More Show less
What We're Watching: Angela Merkel's punk rock farewell, Iran nuclear talks resume

Angela Merkel's punk rock farewell. Although she doesn't officially step down as German Chancellor until next week, Angela Merkel's sendoff took place on Thursday night in Berlin, with the traditional Grosser Zapfenstreich — a musical aufweidersehen, replete with torches and a military band. By custom, the honoree gets to choose three songs for the band to play. Among Merkel's otherwise staid choices was a total curveball: You Forgot the Colour Film, a 1974 rock hit by fellow East German Nina Hagen, a renowned punk rocker. The song, a parody bit about a man who takes the singer on vacation but has only black-and-white film in his camera, was understood as a dig at the drabness of life in the East. We're listening to the tune, and... digging it, kind of — but we still prefer Merkel's own Kraftwerk-inspired farewell song from Puppet Regime. Eins, zwei, drei, it's time to say goodbye...

More Show less
World leaders at the G20 Summit in Rome, October 2021

This week, the World Health Organization’s governing body agreed to begin multinational negotiations on an agreement that would boost global preparedness to deal with future pandemics. The WHO hopes that its 194 member countries will sign a treaty that helps ensure that the global response to the next pandemic is better coordinated and fairer.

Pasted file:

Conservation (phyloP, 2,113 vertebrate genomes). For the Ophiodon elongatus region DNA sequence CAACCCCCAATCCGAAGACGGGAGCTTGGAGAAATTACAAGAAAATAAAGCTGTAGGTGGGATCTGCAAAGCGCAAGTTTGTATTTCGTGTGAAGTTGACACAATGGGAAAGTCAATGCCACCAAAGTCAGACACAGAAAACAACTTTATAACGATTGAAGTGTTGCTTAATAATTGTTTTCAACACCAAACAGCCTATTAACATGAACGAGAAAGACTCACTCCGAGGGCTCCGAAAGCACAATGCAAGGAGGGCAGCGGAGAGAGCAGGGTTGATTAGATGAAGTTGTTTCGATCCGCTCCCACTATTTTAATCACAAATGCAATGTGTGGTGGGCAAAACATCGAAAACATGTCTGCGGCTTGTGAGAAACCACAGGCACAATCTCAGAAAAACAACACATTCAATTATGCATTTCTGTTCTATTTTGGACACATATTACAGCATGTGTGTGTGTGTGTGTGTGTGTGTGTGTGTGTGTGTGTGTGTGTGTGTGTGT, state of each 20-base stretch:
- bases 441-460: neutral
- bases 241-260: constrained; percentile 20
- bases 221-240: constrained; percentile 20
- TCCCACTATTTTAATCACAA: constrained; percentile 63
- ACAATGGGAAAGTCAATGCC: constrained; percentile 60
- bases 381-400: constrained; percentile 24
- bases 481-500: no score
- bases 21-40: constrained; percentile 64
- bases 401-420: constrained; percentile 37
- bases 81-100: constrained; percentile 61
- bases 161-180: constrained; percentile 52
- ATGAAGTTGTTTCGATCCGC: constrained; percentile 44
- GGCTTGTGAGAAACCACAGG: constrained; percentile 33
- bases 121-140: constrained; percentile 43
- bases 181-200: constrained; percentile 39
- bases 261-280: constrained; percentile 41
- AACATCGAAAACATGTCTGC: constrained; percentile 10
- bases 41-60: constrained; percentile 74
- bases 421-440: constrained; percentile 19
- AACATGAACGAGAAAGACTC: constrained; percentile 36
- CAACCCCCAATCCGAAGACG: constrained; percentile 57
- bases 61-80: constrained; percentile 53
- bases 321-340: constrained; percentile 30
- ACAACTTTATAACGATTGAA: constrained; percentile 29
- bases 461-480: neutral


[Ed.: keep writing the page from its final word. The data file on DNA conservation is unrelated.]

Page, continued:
The specifics remain to be negotiated over the coming months – and maybe longer – but the stated goal of those who back this plan is a treaty that will commit member countries to share information, virus samples, and new technologies, and to ensure that poorer countries have much better access than they do now to vaccines and related technologies.

Crucially, backers of the treaty insist it must be “legally binding.”

More Show less
Abortion rights and anti-abortion demonstrators hold signs outside the U.S. Supreme Court while the court holds a hearing on a Mississippi abortion ban, in Washington, D.C., on Wednesday, December 1, 2021.

On Wednesday the Supreme Court began hearing arguments on an issue that has had Americans fighting — and in some cases killing — each other for 50 years: abortion.

The court must decide whether a recent Mississippi state law that prohibits abortion after 15 weeks of pregnancy is legal and, more broadly, whether it runs counter to the Roe v Wade Supreme Court decision of 1973.

More Show less
Coronavirus in Deutschland - Covid-19-Dashboard des Robert Koch-Institut 01.12.2021:

67,186: Germany announced Thursday that people who remain unvaccinated against COVID-19 will be subject to new restrictions, including being unable to enter stores and gather in large groups. This comes as Germany recorded 67,186 new cases Thursday, hundreds more than the previous day, according to the Robert Koch Institute. Hospitals are filling up and Chancellor-designate Olaf Scholz, who comes into office next week, says he would support broad vaccine mandates.

More Show less

Subscribe to GZERO Media's newsletter, Signal


Subscribe to GZERO Media's newsletter: Signal

A GZERO pandemic



Subscribe to GZERO Media's newsletter: Signal